You are never too young or old to learn something new. Learning keeps your brain stimulated and growing throughout your life. It’s never too late to start doing what you want to do—creativity and innovation don’t come with an expiration date. You’re never too old to accomplish your dreams, so don’t wait—get started now. Here are some tips for helping you learn at any age:
On September 2, 2013, at the age of sixty-four, Diana Nyad completed a heroic feat of both endurance and human willpower, when she emerged upon the sands of Key West after swimming 111 miles in fifty-three hours, from Cuba to Florida. Nyad carried three messages with her on that dangerous journey through shark-infested waters, which she relayed to the awaiting crowd upon her arrival:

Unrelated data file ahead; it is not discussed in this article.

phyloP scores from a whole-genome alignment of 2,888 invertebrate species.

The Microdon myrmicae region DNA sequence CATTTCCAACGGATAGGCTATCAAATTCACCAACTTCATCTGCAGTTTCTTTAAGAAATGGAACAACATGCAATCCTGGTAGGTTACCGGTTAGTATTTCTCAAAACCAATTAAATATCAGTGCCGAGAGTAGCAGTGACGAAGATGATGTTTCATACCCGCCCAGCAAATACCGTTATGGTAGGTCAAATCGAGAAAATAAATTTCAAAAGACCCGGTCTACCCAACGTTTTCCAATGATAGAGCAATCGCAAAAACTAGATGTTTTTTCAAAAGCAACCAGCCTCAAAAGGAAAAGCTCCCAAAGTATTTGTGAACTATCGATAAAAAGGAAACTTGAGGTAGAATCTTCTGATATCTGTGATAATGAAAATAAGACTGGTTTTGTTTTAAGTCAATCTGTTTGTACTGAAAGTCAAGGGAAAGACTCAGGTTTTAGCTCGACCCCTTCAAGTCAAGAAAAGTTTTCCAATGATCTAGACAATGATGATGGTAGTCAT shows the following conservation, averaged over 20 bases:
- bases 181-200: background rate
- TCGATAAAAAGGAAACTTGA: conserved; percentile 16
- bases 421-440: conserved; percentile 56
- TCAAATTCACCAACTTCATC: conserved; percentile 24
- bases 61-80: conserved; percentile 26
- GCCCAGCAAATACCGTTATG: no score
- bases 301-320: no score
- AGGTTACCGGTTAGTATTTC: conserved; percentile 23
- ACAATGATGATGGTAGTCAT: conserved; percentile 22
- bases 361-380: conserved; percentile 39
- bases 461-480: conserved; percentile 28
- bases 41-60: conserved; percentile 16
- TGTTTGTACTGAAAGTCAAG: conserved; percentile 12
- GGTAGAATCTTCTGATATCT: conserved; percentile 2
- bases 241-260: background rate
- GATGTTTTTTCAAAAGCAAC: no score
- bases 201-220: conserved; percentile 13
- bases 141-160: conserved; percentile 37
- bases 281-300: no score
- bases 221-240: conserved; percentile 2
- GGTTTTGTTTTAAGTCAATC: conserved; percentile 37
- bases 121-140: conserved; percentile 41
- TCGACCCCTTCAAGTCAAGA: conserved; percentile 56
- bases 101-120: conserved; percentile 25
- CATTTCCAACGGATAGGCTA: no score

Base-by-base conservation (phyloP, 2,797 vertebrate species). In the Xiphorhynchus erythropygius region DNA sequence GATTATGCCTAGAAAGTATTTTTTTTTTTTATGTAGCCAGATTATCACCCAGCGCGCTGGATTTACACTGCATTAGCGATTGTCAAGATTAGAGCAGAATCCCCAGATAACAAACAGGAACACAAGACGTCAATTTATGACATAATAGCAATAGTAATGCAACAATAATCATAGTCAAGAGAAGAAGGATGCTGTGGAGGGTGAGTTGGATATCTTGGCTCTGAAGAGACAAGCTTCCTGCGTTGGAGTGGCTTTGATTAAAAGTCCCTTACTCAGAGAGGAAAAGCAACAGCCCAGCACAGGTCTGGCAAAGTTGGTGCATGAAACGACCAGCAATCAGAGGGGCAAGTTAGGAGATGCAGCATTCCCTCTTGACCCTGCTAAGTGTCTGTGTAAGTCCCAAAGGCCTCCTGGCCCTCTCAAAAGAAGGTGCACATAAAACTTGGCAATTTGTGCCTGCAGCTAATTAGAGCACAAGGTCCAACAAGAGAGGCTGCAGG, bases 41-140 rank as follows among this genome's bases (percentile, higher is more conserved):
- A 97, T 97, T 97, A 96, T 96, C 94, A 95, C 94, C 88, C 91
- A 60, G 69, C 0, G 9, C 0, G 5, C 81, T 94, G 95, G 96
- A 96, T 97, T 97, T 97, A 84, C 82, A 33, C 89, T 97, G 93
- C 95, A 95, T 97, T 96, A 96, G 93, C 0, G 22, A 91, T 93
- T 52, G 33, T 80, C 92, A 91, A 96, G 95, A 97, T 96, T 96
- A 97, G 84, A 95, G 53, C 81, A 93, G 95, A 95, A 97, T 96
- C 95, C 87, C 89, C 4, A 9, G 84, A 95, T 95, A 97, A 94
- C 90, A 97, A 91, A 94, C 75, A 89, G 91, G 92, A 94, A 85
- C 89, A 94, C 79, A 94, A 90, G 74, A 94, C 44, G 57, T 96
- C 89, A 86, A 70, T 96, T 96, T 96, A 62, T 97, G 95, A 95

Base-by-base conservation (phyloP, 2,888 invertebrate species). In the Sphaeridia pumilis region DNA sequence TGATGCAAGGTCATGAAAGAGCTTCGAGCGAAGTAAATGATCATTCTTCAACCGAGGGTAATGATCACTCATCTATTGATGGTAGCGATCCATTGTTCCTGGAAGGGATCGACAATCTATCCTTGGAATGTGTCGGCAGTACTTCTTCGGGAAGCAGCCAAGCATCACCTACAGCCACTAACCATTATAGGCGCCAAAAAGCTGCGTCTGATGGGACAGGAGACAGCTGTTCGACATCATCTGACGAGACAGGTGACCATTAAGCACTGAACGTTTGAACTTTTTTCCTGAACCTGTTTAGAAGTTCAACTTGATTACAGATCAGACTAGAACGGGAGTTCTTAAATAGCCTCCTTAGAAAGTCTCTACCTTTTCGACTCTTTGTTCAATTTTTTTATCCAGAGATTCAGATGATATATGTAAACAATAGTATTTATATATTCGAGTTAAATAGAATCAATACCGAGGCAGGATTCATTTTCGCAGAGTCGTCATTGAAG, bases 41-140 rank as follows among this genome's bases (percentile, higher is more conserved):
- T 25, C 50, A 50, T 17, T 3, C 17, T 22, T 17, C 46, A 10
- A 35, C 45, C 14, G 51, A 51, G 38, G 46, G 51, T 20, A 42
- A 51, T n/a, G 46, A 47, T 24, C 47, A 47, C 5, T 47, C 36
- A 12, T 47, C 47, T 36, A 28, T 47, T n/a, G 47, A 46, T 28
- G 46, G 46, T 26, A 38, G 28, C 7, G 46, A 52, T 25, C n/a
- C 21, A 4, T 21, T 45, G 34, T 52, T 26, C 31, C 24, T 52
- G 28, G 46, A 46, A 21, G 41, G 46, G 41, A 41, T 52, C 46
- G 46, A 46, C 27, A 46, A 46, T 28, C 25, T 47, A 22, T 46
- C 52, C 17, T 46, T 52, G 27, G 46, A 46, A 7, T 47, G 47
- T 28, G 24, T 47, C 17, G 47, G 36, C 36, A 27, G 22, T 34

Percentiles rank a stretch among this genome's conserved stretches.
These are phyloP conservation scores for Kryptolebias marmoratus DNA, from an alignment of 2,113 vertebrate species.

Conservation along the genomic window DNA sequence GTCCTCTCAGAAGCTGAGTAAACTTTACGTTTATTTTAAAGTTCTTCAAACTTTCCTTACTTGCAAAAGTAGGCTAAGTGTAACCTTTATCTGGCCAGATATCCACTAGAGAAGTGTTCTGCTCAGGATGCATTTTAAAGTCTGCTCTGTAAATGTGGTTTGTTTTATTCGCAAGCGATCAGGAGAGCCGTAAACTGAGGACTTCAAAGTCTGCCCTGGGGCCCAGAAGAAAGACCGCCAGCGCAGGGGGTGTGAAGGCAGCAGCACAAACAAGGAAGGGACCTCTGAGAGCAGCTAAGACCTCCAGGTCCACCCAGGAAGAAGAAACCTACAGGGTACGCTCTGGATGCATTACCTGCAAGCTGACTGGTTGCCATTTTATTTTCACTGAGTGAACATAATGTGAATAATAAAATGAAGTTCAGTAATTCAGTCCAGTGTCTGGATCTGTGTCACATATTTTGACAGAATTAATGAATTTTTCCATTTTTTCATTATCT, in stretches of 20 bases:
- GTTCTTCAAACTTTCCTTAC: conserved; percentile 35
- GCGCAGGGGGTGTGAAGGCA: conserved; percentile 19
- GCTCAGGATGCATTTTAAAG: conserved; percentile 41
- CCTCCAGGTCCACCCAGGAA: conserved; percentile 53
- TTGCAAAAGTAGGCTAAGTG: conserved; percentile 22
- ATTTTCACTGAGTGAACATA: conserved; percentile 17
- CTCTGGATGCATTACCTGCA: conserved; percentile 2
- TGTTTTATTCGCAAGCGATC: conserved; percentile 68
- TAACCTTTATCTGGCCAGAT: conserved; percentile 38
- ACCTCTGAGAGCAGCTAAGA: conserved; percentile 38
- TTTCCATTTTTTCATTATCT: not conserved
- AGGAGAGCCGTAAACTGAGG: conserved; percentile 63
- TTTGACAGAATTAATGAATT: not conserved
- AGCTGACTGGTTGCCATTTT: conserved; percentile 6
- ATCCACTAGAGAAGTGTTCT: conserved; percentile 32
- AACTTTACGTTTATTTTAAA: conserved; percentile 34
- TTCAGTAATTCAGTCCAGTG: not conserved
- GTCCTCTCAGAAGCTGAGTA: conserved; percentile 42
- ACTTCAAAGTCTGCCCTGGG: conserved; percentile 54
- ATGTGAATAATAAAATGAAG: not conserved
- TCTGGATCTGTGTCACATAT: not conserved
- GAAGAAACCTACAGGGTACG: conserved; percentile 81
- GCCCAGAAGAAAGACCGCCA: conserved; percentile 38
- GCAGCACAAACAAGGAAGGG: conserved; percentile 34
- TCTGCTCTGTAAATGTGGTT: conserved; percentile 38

People around the world cheered her on, inspired by her irrefutable determination to be the first person to conquer the historic crossing without the aid of a shark cage. Her amazing triumph was especially meaningful because it culminated a thirty-five-year journey—inspired by four crushing failures on previous attempts through those same dangerous waters, only to be foiled by injuries and inclement weather conditions. At one point during the journey, she began vomiting because she had so much salt water in her system and was shivering incessantly from the cold. She even sang lullabies to help her relax as she kept repeating her mantra Find a Way, which became the title of the book she wrote to recount the experience. Within the depths of her darkest moments, she clung to the thought: "You don't like it. It's not going well. Find a way."